By Rachael Colacino
One of the first lessons children learn is to identify shapes. We learn squares, rectangles, circles, and call them out to fit them into the puzzle of our small, developing worlds. As adults, shape identification moves to environment. Buildings, rooms, furniture, backyards. What will fit where, directions for moving around and between shapes in our world, the size and shape of our homes and workplaces and where we socialize.
Shapes manifest in us, in our bodies and in our movement. We are flexible machines capable of shifting patterns through action and within environment. As athletes, we learn movement techniques and begin to realize the potential for the shapes our bodies make. Beware though. Technique is a siren, whose song can lull you into thinking there’s one perfect way. While technique itself does not change from person to person, the shape one athlete assumes is not necessarily the same another will take on.
How you move your body in and out of shapes communicates who you are and what you think your relationship is to the world and people around you. So then if there’s power inherent in those shapes, there’s also strength too.
Nature stores power in our shapes, and these relay quiet power externally and internally. Let’s take yoga’s relatively simple Warrior Pose, for example. It’s a strong shape, one leg back, one leg forward, hips facing forward, and chest lifted. Physically, the pose fortifies feet, hamstrings, quadriceps and glutes, as well as strengthens the core. Mentally, the pose also relays power: the stance can increase inner strength and courage, while allowing you to open up to yourself and others.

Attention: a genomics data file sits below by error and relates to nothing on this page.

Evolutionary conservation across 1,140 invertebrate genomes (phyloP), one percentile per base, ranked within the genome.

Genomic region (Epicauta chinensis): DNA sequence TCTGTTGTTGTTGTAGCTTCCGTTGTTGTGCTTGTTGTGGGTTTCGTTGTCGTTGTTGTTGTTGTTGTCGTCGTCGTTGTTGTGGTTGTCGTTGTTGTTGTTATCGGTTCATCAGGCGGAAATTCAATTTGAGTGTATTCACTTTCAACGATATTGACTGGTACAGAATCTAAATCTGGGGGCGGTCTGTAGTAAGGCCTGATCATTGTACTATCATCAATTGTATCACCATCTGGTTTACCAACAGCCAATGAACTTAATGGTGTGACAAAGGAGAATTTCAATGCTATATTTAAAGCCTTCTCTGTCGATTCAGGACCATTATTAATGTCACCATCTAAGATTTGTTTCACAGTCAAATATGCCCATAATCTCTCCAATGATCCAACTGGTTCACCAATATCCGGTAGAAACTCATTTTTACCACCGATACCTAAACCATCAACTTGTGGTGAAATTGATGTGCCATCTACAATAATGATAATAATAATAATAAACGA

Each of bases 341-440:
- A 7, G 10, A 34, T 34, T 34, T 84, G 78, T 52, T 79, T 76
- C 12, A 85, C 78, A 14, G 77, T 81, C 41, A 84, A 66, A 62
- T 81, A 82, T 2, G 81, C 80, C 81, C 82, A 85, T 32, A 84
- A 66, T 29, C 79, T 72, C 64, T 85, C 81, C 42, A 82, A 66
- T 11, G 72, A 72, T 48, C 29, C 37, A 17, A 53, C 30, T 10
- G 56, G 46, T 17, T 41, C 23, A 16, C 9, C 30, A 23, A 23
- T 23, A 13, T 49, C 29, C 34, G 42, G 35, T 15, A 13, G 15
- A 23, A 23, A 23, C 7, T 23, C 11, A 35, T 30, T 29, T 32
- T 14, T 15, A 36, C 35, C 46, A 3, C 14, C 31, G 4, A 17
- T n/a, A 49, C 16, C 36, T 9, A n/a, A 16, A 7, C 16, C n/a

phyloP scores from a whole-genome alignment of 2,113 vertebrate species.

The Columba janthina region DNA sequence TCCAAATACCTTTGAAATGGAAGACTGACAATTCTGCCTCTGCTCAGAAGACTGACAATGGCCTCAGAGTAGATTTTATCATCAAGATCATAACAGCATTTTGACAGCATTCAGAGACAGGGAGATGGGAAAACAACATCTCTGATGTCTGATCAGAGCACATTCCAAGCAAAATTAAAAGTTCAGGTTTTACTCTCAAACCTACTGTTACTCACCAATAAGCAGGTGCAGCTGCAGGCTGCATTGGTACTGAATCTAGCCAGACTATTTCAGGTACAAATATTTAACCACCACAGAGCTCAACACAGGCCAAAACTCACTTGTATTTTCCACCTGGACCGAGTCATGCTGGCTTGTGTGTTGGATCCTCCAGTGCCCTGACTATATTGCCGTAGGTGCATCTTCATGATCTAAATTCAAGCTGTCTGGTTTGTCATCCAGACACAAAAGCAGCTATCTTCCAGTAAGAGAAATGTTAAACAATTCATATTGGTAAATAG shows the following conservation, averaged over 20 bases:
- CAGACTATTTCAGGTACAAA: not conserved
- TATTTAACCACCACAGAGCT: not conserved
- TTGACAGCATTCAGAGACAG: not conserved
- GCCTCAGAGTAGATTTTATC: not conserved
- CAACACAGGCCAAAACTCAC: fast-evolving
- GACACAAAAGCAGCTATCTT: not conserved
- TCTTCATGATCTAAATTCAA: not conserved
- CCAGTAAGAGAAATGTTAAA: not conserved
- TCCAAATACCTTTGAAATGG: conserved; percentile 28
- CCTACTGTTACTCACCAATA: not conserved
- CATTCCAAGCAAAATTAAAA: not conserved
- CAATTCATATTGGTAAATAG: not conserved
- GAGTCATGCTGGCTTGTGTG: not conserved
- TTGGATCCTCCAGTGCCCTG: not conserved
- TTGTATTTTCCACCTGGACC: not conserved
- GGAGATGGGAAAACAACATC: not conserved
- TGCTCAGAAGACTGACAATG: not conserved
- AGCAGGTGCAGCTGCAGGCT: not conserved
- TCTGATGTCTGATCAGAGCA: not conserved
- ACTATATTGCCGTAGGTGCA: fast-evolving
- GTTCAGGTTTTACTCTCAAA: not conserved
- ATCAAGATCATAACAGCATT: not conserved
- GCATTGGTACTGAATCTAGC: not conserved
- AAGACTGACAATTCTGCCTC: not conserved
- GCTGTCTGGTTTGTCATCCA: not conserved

For endurance athletes, who move their bodies in and out of shapes over the course of several hours, those shapes communicate to the world about your preparation and your performance. Strong foundational shapes not only keep you in a strong and efficient position, but can be a competitive advantage. Imagine the psychological damage to your fatigued opponent who notices your relaxed facial muscles, your open shoulders and your upright posture.
Are the shapes your body makes strong or weak? When you stand up under load, are you squared, all angles and rigid like the mighty rectangle? Or are you circular, round and soft? And what happens to your viewpoint of those shapes as you move over distances? Are you moving forward effortlessly, like the fluid circle? Or are you jerky and halted, like a rectangle rolling down a hill?
Train for ideal shapes. Your endurance event should finish the same way you started it. You cannot outrun or out-train bad technique. In the end, it all comes down to how well you can hold the shape (or position) in anything we do. So no matter how long, hard, or heavy, once the standard shape breaks so do we.